Civic voting changes needed

The writer states that the voters have elected the very best people to move Surrey forward.

To the editor;

Re: “The voters have spoken,” Dec. 1

The writer states that the voters have elected the very best people to move Surrey forward.

In reality, this slate of developer shills is moving Surrey “forward” into a glorified version of the past.

The “future” is going to be far different than anything you have experienced in your life – welcome to the “real” 21st Century!

With this election, it is safe to say the “The Future Died Here”.

At present, while the federal government is confounding the environmental conference at Durban, we can see that the environment is truly a local rather than national issue because it is here, inch by inch where the mayor pushes nature out of her way.

More people would vote if the voting process was not flawed in favour of big money – to call this a “modern” system of voting is a sick joke. To give voters a proper choice on a ballot, especially in municipal elections, there must be a no vote on the ballot, actually two types of no votes.

The first one, right across the top, must have a yes/no choice for the question – “do you support the present system of governance?”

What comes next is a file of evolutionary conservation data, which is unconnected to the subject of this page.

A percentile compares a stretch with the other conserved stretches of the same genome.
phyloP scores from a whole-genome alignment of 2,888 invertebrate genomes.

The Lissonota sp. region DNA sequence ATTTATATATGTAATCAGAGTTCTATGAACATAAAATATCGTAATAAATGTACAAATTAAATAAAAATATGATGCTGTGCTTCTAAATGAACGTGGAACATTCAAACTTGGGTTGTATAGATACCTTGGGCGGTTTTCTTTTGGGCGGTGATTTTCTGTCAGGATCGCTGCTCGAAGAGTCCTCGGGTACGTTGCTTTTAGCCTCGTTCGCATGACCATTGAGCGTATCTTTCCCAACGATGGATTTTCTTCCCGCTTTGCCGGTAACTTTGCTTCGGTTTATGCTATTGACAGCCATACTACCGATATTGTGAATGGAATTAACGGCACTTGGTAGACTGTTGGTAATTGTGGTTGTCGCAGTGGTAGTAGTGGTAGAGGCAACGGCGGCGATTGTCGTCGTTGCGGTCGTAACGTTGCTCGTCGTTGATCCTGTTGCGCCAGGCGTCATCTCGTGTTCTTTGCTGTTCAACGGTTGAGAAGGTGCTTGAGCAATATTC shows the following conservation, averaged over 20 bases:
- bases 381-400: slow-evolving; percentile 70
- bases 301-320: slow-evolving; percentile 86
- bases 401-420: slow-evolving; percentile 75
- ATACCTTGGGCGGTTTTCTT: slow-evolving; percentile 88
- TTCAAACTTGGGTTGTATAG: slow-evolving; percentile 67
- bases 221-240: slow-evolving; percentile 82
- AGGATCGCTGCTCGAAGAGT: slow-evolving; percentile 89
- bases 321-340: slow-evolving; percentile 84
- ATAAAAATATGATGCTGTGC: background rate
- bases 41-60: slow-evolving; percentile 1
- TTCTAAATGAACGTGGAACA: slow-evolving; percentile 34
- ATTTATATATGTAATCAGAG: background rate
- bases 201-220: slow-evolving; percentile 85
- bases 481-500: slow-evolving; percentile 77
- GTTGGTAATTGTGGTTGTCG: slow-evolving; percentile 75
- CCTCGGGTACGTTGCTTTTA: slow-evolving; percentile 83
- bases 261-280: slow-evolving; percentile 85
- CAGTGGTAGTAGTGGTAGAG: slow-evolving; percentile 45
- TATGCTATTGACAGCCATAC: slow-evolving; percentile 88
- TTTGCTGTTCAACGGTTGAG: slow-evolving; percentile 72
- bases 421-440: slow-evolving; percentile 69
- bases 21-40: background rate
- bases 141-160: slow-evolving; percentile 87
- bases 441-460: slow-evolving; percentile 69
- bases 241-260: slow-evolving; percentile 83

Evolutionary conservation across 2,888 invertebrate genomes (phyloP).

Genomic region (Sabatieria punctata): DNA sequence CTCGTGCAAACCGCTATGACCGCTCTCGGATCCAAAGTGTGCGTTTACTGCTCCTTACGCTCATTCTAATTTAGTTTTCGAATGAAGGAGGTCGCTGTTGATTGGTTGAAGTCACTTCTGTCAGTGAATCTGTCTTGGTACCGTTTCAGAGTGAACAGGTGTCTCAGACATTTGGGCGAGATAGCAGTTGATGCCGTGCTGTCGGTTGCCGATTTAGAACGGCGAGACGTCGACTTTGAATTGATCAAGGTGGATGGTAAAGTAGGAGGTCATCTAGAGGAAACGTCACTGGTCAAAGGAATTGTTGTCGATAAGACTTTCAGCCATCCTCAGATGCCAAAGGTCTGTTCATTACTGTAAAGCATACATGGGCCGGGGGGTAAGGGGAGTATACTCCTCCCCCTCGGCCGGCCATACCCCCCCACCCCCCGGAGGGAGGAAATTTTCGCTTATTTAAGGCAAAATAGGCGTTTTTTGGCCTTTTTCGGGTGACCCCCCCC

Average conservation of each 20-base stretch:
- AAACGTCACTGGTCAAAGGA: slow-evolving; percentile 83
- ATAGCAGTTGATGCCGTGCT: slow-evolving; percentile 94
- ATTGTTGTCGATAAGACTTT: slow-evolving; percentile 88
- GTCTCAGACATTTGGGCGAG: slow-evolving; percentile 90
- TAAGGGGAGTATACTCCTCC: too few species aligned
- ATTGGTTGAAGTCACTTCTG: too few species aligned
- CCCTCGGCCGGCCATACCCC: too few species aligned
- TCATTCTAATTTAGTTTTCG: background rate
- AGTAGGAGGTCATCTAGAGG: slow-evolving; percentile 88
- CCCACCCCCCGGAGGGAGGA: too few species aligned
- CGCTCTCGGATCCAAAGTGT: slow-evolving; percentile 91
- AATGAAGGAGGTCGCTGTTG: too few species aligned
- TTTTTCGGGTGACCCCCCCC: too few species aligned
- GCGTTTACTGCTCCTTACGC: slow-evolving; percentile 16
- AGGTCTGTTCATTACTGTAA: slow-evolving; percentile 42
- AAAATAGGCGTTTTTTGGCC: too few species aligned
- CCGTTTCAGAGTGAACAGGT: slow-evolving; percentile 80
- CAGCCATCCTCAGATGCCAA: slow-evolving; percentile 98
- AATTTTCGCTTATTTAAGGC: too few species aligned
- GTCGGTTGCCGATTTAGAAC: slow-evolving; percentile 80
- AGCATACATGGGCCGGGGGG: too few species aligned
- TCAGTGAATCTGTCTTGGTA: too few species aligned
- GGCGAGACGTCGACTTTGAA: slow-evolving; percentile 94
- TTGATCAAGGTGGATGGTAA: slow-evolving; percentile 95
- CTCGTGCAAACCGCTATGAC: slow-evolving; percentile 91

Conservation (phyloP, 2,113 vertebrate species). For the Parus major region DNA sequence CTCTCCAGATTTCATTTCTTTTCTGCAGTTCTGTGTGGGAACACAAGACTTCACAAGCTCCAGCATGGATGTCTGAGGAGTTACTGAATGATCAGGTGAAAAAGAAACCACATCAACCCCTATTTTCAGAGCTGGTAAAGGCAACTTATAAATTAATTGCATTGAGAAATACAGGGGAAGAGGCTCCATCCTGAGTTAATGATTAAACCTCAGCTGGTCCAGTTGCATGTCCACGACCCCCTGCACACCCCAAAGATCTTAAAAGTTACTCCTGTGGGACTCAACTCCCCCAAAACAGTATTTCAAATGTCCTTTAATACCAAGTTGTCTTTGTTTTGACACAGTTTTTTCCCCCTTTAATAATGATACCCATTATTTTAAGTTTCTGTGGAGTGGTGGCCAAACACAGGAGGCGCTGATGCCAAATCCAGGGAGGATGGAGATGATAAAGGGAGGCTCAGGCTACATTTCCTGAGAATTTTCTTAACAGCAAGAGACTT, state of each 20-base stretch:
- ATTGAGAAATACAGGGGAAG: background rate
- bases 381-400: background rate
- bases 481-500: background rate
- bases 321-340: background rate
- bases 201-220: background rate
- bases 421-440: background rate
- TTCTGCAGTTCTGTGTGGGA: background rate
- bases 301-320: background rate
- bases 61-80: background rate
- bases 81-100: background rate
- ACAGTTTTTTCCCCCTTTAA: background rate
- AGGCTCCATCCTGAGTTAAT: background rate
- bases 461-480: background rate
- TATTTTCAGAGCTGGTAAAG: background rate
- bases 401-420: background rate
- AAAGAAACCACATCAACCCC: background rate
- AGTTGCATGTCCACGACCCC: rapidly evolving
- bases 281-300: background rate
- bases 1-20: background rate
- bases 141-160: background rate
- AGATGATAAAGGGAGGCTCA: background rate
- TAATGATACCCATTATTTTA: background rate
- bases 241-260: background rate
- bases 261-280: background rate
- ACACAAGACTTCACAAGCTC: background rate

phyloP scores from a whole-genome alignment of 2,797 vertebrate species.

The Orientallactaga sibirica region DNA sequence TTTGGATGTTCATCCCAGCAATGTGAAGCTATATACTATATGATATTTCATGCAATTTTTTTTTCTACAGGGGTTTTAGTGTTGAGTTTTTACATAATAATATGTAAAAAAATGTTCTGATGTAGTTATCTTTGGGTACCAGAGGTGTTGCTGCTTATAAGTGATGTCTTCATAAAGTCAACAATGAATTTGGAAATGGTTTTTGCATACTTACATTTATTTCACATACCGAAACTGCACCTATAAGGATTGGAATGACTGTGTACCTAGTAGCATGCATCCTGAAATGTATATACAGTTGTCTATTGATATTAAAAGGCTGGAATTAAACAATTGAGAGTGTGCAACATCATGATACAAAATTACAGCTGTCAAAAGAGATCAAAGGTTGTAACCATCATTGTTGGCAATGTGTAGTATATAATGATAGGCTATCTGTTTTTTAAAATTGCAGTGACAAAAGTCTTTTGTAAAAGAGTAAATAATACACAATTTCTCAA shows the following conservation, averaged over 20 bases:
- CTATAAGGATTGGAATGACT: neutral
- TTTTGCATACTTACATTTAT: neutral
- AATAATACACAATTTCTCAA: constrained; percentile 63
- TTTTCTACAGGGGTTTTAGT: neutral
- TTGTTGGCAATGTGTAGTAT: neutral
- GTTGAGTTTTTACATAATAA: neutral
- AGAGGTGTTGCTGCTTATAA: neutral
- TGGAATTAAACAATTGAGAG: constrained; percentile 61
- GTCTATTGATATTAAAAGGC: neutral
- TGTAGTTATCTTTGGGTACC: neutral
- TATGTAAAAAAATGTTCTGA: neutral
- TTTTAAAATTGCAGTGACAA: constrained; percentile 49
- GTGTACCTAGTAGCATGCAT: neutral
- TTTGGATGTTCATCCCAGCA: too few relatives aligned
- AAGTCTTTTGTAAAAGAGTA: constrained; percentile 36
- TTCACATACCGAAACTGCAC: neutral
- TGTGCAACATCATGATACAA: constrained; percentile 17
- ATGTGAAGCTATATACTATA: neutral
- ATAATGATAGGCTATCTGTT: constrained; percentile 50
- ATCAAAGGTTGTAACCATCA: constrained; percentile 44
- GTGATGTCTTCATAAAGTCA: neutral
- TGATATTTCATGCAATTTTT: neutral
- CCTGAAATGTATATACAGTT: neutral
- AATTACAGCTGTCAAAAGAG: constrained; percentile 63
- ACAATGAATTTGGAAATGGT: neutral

In virtually every municipal election, I would vote “no” for this item. If you vote yes, then you proceed to the second section, the list of candidates, each of which has a “yes” and “no” box. In the candidates’ section (for each seat being contested), you are allowed one “yes” and one “no”.

In such a system, I could vote “no” for the candidate that I most dislike (i.e. Mayor Watts) and then vote “Yes” for my real choice.

The “no” votes would have to be deducted from that candidate’s “yes” votes. If you vote “no” for the system of governance, then you have voiced your complaint against the present system and of course leave the candidate votes blank.

Then for every contested seat where a candidate does not get a majority of the votes, there has to be a runoff election the

following week until there is a majority winner.

It is important to have the runoff elections – this is the best way to fix the “first-past-the-post” system.

If these two improvements are implemented, then it would be possible to make voting compulsory.

 

Robert McCroskey

Port Kells